There’s an excellent article by Glyn Moody in Thursday’s Guardian. It’s about the ASUS Eee PC (which I want still, by the way), its likely effect on Microsoft, and lots of good points between.
The size of a paperback, weighing less than a kilogram, with built-in Wi-Fi and using Flash memory instead of a hard drive for storage, the Eee PC has been winning positive comments… it’s so small, the build quality is high, it boots up quickly, it just works… One thing that is almost never mentioned as a problem is the fact that the Eee PC is running not Windows, but a variant of GNU/Linux…
One of the signal achievements of the Asus Eee PC is that it has come up with a front end that hides the richness of the underlying GNU/Linux.
GNU/Linux has always been less successful on the desktop than on the server side. Now we see that it can work on the laptop, and not just for geeks. It requires less memory and storage than Windows, and much less than Vista. This is particularly important for the Eee PC, which uses flash memory.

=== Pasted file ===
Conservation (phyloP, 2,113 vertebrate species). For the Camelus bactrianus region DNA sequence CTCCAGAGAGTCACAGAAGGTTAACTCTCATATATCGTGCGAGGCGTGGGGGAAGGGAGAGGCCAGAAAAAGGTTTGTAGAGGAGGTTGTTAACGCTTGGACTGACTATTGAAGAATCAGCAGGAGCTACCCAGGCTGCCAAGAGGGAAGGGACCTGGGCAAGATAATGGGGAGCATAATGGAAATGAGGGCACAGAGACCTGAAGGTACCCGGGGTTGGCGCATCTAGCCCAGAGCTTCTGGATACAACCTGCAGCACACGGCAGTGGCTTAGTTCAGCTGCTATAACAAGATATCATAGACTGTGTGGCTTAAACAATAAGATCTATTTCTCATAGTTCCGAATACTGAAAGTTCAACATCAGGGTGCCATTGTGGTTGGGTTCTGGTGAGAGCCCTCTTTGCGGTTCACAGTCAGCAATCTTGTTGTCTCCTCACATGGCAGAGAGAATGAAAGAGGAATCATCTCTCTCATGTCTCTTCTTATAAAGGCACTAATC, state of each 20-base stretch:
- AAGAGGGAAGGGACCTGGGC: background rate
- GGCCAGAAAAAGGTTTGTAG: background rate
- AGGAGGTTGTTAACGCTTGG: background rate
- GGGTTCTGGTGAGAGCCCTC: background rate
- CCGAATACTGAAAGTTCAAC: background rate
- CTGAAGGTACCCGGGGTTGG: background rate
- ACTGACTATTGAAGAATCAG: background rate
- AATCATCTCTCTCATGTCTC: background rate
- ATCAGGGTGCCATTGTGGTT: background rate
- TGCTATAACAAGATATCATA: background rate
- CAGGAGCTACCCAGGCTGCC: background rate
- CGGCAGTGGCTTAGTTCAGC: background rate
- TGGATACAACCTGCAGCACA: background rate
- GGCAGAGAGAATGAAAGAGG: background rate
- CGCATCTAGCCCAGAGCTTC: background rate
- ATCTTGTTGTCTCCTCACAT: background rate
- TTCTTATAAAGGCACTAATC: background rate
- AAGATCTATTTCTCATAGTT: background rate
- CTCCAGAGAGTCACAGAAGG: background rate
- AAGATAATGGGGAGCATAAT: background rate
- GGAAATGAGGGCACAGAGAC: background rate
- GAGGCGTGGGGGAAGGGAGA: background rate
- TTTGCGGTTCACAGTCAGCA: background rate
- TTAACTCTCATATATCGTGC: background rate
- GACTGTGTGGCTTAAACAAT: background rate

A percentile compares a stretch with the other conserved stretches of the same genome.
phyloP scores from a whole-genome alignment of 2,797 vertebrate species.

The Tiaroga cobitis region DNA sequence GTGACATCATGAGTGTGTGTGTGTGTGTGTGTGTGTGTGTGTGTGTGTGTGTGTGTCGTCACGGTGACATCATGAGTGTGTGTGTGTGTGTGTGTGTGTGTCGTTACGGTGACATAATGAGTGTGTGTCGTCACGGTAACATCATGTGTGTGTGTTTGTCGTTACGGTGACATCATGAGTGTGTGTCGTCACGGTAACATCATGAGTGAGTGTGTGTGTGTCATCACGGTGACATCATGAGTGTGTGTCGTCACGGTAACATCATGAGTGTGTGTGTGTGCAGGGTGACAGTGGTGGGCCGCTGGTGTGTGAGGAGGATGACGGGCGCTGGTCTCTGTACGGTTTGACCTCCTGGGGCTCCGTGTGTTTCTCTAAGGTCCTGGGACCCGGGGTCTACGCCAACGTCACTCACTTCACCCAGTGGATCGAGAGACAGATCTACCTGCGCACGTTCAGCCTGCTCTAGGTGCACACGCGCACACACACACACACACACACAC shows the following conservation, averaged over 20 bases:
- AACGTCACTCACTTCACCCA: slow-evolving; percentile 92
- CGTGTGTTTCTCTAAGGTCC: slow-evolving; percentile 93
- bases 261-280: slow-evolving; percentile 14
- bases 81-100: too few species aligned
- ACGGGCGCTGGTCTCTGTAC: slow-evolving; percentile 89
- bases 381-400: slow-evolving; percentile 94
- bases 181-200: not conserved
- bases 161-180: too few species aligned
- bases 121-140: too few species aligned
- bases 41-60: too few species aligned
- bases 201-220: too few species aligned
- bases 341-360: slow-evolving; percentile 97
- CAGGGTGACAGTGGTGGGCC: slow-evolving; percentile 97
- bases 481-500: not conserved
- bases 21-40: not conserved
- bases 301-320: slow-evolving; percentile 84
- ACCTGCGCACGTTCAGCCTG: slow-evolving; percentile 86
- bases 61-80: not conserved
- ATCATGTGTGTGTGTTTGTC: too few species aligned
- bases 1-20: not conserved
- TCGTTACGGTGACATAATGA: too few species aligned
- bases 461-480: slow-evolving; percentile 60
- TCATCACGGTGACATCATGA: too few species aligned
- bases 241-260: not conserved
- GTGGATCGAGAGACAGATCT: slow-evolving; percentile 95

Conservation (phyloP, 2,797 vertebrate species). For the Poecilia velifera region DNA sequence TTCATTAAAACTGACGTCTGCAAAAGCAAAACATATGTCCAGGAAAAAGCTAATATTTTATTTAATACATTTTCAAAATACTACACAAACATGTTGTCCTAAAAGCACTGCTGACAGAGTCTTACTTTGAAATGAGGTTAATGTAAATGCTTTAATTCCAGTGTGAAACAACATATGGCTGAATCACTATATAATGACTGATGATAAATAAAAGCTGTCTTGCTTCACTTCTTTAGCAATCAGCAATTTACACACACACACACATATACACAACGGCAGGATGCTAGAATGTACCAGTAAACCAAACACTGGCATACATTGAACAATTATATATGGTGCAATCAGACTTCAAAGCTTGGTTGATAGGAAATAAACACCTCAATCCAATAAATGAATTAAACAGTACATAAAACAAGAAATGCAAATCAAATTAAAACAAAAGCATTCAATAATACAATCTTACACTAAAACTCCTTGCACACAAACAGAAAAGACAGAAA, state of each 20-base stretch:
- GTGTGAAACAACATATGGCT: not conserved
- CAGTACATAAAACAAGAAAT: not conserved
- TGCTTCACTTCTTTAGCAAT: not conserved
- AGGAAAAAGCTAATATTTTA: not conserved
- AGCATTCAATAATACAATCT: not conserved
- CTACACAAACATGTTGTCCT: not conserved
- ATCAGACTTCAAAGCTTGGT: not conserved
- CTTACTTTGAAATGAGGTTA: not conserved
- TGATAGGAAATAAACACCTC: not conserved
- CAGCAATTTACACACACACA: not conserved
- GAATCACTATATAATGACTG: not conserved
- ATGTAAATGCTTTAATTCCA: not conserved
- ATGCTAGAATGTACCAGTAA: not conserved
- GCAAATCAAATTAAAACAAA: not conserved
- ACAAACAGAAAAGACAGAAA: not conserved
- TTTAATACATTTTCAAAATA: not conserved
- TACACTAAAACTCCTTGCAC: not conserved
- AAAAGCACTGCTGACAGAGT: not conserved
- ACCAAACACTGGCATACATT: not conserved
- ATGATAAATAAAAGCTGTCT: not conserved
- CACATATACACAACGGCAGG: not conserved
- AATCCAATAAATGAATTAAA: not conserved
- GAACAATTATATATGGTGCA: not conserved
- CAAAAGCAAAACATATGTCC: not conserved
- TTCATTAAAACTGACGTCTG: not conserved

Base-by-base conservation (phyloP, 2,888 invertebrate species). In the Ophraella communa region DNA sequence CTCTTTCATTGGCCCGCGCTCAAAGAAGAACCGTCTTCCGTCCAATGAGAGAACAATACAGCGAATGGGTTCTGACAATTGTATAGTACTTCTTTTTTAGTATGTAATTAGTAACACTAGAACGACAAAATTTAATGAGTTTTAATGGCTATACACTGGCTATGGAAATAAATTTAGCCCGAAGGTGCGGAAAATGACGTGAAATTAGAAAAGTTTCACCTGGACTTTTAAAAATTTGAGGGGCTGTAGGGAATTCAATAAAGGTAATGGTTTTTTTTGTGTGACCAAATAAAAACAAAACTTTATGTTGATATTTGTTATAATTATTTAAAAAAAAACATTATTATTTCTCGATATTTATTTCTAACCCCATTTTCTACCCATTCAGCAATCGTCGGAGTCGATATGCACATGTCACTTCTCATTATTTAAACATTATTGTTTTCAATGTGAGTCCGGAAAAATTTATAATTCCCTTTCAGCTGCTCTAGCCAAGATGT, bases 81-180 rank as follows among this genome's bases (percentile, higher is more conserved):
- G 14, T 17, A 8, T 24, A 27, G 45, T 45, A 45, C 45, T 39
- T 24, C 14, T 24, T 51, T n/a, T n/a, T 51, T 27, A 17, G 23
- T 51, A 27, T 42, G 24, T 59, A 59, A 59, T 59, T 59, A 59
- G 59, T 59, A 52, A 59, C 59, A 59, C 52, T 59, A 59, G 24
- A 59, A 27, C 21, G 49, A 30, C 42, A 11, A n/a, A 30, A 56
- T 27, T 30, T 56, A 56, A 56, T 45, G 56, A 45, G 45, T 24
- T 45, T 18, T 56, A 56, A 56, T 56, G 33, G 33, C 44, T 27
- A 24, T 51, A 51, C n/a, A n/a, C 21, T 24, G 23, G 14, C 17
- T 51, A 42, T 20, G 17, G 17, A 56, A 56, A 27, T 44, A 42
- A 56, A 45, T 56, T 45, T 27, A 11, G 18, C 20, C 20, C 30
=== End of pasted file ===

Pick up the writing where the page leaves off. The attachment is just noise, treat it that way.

More generally, solid state drives are a better fit for battery-powered devices than are disk drives, with their fragile and power-hungry moving parts. And solid state prices are falling quickly…
In fact, the article bears the rather lame title “Why falling Flash prices threaten Microsoft.” In my unbiased opinion, any of the following would have been a better title.
- Hasta la Vista, Windows: Linux Eats Your Laptop Lunch
- Linux Leaps to Laptop, Deferring Desktop Dominance
- Linux on the Laptop